The pitfalls of celebrity endorsements.
According to Shimp 2000, a study on the transference of brand attitudes, 25% of American TV commercials use celebrity endorsements.
For marketers the world over, this is a tried and tested formula. Pick an iconic figure and associate him, or her, with your brand and their followers will follow your brand too. As Pepsi claims, ‘Pepsi does not make stars, Pepsi takes stars,’ thereby driving home the fact that the brand is endorsed by someone who is already known instead of someone new.
Marketers who favour celebrity endorsements say that such endorsements deliver better results. A possible explanation for the effectiveness of celebrity endorsers is the fact that consumers tend to believe that major stars are motivated by genuine affection for the product rather than by the endorsement fees, which in today’s world is hardly true.
In today’s world, Beyoncé endorses Pepsi and Fitness America at the same time. Mary Kate Olsen endorses a milk brand and weeks later she is diagnosed with an eating disorder. Kim Kardashian endorses a weight loss pill and when it is banned by the Australian authorities, she exempts herself from any blame by saying that she only endorsed the product, she did not manufacture it. Or worse yet, O.J. Simpson is Hertz’s brand ambassador and the whole of America sees him chased by cops in his car.
Despite these obvious setbacks, celebrity endorsement never went out of business; in fact they are more popular now than ever before. Celebrities are endorsing brands on Instagram and Twitter and are being paid for those photos and tweets. Endorsements are running amok, with marketers often tussling over celebrities for a chance to use their name. They are exploring new approaches to maximise a celebrity’s appeal, some of which work, others fail and some remain unproven. Regardless of approach, the endorsement has to be credible and authentic.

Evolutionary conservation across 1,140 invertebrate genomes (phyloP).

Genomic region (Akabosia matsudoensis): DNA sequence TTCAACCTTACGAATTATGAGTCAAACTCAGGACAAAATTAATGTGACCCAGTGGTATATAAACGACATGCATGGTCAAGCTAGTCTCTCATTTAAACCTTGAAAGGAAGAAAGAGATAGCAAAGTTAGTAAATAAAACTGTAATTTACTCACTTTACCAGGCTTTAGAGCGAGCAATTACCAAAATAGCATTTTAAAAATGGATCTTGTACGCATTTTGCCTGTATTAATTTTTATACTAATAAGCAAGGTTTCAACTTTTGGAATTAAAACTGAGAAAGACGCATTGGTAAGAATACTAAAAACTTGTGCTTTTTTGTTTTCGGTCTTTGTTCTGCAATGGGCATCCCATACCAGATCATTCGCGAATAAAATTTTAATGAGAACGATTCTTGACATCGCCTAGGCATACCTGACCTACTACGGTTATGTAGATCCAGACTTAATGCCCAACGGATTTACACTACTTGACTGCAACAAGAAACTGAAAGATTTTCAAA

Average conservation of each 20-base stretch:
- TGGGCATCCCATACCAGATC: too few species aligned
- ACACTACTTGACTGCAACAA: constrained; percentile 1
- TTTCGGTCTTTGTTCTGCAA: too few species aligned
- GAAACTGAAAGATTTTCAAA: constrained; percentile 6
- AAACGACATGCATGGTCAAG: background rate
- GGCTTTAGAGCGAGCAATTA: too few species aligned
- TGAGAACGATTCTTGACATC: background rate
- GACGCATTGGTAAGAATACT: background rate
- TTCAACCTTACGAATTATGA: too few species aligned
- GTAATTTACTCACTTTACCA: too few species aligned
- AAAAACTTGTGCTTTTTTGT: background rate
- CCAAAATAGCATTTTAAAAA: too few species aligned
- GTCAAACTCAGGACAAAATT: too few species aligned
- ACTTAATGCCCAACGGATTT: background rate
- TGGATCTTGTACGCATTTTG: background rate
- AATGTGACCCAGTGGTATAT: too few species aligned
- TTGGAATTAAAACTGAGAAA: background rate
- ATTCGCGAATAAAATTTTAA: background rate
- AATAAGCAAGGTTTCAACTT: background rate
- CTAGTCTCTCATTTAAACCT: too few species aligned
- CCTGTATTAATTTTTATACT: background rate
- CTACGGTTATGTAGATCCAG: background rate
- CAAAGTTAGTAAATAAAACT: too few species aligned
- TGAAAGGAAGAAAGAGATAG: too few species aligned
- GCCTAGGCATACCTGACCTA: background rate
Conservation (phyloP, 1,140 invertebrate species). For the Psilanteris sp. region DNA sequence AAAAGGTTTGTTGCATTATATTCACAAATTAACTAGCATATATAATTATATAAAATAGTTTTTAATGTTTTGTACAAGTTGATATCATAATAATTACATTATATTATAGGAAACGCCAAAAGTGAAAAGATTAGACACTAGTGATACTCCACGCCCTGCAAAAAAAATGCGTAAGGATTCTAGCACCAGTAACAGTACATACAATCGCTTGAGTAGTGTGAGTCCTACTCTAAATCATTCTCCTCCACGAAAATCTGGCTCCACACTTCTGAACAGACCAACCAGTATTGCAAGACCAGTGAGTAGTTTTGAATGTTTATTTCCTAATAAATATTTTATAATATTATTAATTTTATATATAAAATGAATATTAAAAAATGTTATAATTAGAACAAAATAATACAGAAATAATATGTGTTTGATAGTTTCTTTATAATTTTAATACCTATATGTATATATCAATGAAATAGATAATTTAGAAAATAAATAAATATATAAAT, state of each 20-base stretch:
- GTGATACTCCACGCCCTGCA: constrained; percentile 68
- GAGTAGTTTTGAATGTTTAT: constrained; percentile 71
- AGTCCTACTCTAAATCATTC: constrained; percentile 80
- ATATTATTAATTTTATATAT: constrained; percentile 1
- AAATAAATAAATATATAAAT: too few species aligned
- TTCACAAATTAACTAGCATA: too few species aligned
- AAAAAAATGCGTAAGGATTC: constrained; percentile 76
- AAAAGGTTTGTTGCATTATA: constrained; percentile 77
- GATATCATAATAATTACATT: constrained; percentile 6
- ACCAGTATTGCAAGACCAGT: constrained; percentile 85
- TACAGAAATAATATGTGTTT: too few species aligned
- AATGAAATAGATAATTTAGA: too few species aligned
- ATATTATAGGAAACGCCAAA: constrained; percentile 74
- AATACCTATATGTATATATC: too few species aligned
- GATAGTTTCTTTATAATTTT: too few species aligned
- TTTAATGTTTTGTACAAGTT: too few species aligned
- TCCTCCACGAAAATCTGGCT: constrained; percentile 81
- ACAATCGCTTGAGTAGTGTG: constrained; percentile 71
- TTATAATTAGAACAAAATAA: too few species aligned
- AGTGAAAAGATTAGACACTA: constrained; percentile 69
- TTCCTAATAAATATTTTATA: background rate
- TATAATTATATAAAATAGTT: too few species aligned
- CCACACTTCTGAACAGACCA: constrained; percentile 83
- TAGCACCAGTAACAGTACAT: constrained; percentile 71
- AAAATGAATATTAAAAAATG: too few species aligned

The key point is that the celebrity endorsing a brand should have an inherent connection with the brand he or she is endorsing. It would not make sense to appoint Shahid Afridi a brand ambassador for life insurance policy, right? Let’s dig into this part with a few classic scenarios you may face and some suggestions on how to react in each.
The Ronaldo trap
Christiano Ronaldo has over $25 million worth of annual brand endorsements. Brands want to be associated with everything to do with him, from his powerful right foot to the occasional frosted tips of his hair. To be fair, he has the credentials and the achievements to deserve this kind of endorsement. The problem is, what is he endorsing? He endorses Clear Shampoo, Emirates Airline, Nike, Samsung, Tag Heuer, none of which make a match. Here is the catch… Ronaldo is the official brand ambassador of KFC and Toyota Yaris. Jorge Mendes is a super agent who has a history of bringing more and more money to the doors of the superstars. In this quest, Mendes should not forget what a player like Ronaldo stands for. He stands for reliability on the pitch and his followers expect the same from him off the pitch. A player like Ronaldo who probably has zero percent body fat, would not be eating buckets of fried chicken as shown in KFC ads. Yes, he does have a fleet of cars, including Bentley, Bugatti, Ferrari, Maserati and Porsche yet one fine day he is shown in TV ads across the world driving a Toyota Yaris. How credible is that?
How to recover: Find celebrities that reflect your brand’s personality and who can inherently be linked with it. If you must take a big name, launch a special line extension or a limited edition pack that fits the personality associated with the celebrity.